What Is Math Anxiety? A New Study Says That Racial & Gender Bias Around Math Ability Has Mental Health Consequences

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If memories of overwhelming anxiety during math class (still) haunt your dreams, there’s actually a good reason for that. A new study says that math anxiety is real, and it especially impacts women and people of color. Math anxiety may be a key reason why women and people of color are underrepresented in STEM fields. Combined with stereotype threat — or negative expectations of performance linked to gender and racial biases — math anxiety, or trauma, shuts a lot of people down, and it shuts them out of STEM. If you think you aren’t good at math because you used to freeze up during timed math quizzes, it turns out that it wasn’t you: It was the testing method that was, well, sort of messed up.

According to the study’s authors, stereotype threat happens when people feel “at risk of confirming a negative stereotype about a group to which they belong … this usually refers to females being reminded of the stereotype that males are better at mathematics." Stereotype threat can also occur with regard to other marginalized groups. The authors of the study, which was published in Frontiers in Psychology, write that people don’t perform as well in math when exposed to stereotypes, such as the idea that white men are better at math than women and people of color are, an idea that doesn't have basis in fact.

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The mental health consequences of this stereotyping can be debilitating. Quartz reports that math trauma is a potentially debilitating form of anxiety that can result in a kind of mental freeze where you can't think clearly, and it can really mess with your confidence when it comes to numbers. Quartz reports that outdated notions of what it means to be good at math (like equating skill with speed) have harmed many students abilities in this area, and may limit career paths moving forward.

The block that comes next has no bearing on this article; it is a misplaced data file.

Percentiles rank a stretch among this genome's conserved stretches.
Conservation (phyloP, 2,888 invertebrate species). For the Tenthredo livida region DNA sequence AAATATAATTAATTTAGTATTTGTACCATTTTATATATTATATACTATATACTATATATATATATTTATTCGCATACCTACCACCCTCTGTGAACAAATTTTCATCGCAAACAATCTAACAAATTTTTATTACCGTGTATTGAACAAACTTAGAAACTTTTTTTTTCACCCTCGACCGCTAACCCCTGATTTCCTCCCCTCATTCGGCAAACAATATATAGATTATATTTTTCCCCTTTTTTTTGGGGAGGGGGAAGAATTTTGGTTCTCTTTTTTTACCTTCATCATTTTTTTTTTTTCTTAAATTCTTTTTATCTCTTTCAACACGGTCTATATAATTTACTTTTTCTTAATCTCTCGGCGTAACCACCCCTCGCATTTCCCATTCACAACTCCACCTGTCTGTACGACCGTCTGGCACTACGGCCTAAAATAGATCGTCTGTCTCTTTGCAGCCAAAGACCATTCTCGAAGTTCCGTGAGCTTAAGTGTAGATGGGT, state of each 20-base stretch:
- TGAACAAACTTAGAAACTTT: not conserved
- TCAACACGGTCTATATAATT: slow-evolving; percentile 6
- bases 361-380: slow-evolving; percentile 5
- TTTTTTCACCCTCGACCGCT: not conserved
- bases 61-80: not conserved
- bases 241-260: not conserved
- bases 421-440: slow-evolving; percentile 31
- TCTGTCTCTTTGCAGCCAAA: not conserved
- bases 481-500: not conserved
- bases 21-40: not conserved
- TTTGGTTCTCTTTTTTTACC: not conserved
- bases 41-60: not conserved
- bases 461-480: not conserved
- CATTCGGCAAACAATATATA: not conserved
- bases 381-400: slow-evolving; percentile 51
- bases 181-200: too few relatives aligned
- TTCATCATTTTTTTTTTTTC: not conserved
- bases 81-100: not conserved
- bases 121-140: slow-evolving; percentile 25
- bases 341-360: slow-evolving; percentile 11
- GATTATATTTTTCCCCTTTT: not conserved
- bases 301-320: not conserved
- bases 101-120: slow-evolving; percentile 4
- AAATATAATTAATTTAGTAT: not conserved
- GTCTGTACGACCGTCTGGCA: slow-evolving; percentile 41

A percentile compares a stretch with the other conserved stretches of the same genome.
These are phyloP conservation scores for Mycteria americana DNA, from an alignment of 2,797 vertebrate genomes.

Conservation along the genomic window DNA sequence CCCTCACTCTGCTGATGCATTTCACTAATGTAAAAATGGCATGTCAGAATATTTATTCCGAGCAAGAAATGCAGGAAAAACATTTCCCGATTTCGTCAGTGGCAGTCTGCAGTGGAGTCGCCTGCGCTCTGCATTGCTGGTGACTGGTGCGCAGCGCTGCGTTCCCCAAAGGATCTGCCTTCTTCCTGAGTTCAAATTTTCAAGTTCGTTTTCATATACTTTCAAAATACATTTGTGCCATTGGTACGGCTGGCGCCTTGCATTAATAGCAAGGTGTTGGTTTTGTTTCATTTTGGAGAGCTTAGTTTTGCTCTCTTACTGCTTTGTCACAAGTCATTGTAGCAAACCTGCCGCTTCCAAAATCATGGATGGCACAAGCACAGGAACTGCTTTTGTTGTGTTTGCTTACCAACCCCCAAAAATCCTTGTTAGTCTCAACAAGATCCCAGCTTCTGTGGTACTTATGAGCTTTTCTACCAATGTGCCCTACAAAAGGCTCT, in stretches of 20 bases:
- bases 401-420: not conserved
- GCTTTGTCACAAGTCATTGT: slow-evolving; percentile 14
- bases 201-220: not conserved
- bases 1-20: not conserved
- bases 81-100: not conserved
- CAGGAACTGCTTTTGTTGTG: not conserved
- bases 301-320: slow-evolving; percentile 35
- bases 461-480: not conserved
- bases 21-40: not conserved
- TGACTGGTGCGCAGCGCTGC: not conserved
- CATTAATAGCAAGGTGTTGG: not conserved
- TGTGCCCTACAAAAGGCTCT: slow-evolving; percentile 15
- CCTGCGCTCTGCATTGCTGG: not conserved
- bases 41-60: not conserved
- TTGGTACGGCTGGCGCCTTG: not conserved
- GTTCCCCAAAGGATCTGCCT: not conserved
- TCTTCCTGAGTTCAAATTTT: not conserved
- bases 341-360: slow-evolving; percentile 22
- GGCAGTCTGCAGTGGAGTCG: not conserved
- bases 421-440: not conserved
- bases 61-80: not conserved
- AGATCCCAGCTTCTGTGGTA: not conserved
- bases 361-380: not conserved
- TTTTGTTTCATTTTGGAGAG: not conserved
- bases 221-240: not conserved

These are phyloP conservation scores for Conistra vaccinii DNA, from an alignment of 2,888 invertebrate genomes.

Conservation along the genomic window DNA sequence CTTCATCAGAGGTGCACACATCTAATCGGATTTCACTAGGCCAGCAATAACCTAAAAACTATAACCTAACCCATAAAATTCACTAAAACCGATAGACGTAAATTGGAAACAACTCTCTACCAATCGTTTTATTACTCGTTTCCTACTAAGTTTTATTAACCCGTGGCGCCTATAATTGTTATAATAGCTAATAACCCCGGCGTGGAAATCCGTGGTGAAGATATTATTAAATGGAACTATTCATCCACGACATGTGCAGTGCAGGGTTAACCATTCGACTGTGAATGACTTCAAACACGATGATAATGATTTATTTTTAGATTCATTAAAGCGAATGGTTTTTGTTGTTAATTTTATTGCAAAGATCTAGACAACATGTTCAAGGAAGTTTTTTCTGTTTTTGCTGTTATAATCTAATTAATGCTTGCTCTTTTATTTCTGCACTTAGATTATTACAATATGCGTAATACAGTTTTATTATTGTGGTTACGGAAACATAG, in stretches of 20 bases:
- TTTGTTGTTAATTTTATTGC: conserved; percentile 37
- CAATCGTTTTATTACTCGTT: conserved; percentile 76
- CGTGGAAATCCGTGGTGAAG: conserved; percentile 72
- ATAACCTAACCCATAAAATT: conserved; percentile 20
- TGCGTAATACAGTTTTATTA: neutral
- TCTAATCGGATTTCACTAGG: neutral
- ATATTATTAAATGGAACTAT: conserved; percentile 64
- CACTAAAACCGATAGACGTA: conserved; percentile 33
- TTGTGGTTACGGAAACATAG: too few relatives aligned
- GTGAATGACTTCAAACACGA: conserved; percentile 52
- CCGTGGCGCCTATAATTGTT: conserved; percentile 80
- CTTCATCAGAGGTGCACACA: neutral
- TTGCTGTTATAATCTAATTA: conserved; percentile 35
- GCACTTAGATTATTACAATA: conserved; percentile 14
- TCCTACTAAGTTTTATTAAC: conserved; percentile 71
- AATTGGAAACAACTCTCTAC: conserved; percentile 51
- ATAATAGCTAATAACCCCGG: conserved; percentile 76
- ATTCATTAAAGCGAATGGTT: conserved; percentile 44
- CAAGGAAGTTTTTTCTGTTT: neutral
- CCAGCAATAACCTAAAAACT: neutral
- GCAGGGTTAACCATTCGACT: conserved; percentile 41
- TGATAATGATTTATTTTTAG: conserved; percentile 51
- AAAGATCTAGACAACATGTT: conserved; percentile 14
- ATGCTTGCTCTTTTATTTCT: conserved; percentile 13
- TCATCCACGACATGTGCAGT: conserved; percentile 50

“Tying speed with computation debilitates learners,” writes Quartz. “People who struggle to complete a timed test of math facts often experience fear, which shuts down their working memory.” If your brain is temporarily unable to function the way you want it to because of anxiety, it can reinforce a false idea that you can’t do math.

The American Psychological Association (APA) states that “negative stereotypes raise inhibiting doubts and high-pressure anxieties in a test-takers mind … even passing reminders that someone belongs to one group or another, such as a group stereotyped as inferior in academics, can wreak havoc with test performance.”

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The pressure of a timed test combined with the pressure to not conform to an expectation about your race or gender, adds up to a ton of potential anxiety when it comes to test-taking and academic performance. And this is just the kind of anxiety that can cause a temporary, but total, mental shut down when it comes to taking math tests, according to Quartz.

If you find that you still feel a little queasy when it comes to numbers, know that there are ways to resolve math trauma. Quartz suggests that healing math trauma means reframing what it means to be good at math. The “drill and kill” method of teaching math, where you only have a brief window of time to solve complex problems, is outdated, according to Quartz, which means that speed and accuracy aren’t the benchmarks of what it means to be good at math anymore.

By recognizing that your past experiences may have hurt your confidence in math, and that you were subject to a flawed and often biased educational approach, you can start releasing some of that anxiety over time.